Traumatic Edema and Complete Decongestive Therapy
Acute inflammation occurs following trauma to an area of the body, such as after a fracture, surgical procedure, or localized injury. It is a response that results in a decrease in overall function, redness, pain, heat, and swelling. Traumatic edema does not occur if the lymphatic system can compensate for the increase in lymphatic load. Traumatic edema does not occur because of injury or malformation of the lymphatic system.
Lymphedema results when protein rich fluid accumulates in the interstitial spaces due to injury or malformation of the lymphatic system. Edema is a fluid accumulation that is not protein rich. The swelling that occurs due to local trauma is made up of high protein fluid, which is similar to lymphedema. Therefore, the treatment of traumatic edema is very similar to that of lymphedema.
Effects of traumatic edema:
- Lack of oxygen and nutrients to the traumatized area
- Decreased transport of macrophages to the traumatized area
- Decreased transport of basic substances needed for tissue healing
- Irritation of nociceptors (pain receptors)
- Increased scar formation
Injuries/ conditions that result in traumatic edema, which would benefit from Manual Lymph Drainage and Compression:
- Hematoma (use ice in addition to MLD)
- Post surgical incision areas (not directly over the incision; begins no sooner than 24 hours after surgery and must proceed with caution)
- Blunt trauma
- Open wounds (can decrease recovery time by half)
- Rheumatoid Arthritis
With the previously listed conditions Manual Lymph Drainage Techniques can be used to decreased swelling, which will result in an increase in range of motion, decrease in pain with movement (due to the pain gate control theory), increased speed of recovery, increased oxygen/ nutrient supply to the injured area, and decrease in adhesive scar formation and keloiding.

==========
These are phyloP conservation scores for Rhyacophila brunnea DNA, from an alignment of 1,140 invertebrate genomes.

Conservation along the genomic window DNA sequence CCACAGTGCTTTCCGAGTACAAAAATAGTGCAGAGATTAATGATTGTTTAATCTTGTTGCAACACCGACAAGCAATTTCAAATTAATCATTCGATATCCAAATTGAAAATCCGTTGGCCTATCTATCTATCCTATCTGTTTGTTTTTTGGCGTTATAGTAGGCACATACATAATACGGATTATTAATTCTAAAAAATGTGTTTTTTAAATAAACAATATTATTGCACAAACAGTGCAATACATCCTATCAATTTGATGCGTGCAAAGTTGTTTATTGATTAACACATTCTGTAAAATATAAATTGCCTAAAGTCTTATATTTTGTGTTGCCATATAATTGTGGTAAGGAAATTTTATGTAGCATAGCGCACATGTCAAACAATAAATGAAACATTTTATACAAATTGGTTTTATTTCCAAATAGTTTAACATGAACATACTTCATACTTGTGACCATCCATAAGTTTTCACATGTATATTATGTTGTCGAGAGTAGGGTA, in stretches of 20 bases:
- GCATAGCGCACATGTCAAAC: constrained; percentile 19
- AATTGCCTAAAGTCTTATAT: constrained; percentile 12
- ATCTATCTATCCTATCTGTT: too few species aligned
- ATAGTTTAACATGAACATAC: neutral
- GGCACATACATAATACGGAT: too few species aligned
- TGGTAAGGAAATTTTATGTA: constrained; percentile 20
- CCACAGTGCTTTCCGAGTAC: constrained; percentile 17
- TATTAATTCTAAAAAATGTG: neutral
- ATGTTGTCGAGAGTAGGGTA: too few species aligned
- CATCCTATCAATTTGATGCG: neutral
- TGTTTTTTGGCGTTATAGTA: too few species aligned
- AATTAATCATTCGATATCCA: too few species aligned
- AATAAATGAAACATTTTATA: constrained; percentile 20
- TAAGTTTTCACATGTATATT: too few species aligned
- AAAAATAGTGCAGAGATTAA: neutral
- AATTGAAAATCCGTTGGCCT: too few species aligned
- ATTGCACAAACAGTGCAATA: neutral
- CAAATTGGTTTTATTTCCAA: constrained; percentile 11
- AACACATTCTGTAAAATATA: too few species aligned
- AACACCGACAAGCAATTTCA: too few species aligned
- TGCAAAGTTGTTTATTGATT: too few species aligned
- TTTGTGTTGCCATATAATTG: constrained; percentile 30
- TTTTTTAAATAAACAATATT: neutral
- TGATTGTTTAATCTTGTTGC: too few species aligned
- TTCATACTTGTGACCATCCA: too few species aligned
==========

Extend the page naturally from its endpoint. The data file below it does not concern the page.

Manual Lymph Drainage (requires the skills of a Certified Lymphedema Therapist-CLT):
Via 5 different types of superficial, manual strokes the following effects may occur:
- Improves the activity of lymph vessels
- Allows CLTs to re-route the lymph flow around blocked areas into more centrally located healthy areas
- Creates a suction effect on distal lymph collectors
- Increases local sympathetic response
- Increase general parasympathetic effects
- Increases lymph production
- Stimulates lymphangiomotoricity (the speed at which lymph vessels/ valves contract resulting in speed of lymphatic fluid flow)
- Fibronolytic effect
- Increase in venous return
- Analgesic effect via the pain gate pathway phenomenon
- Promotes pain control
Joachim Zuther, Marina Maduro, Kirat Shah. “Course Manual”. Academy of Lymphatic Studies. Richmond, Virginia. 22 March 2015. Lecture.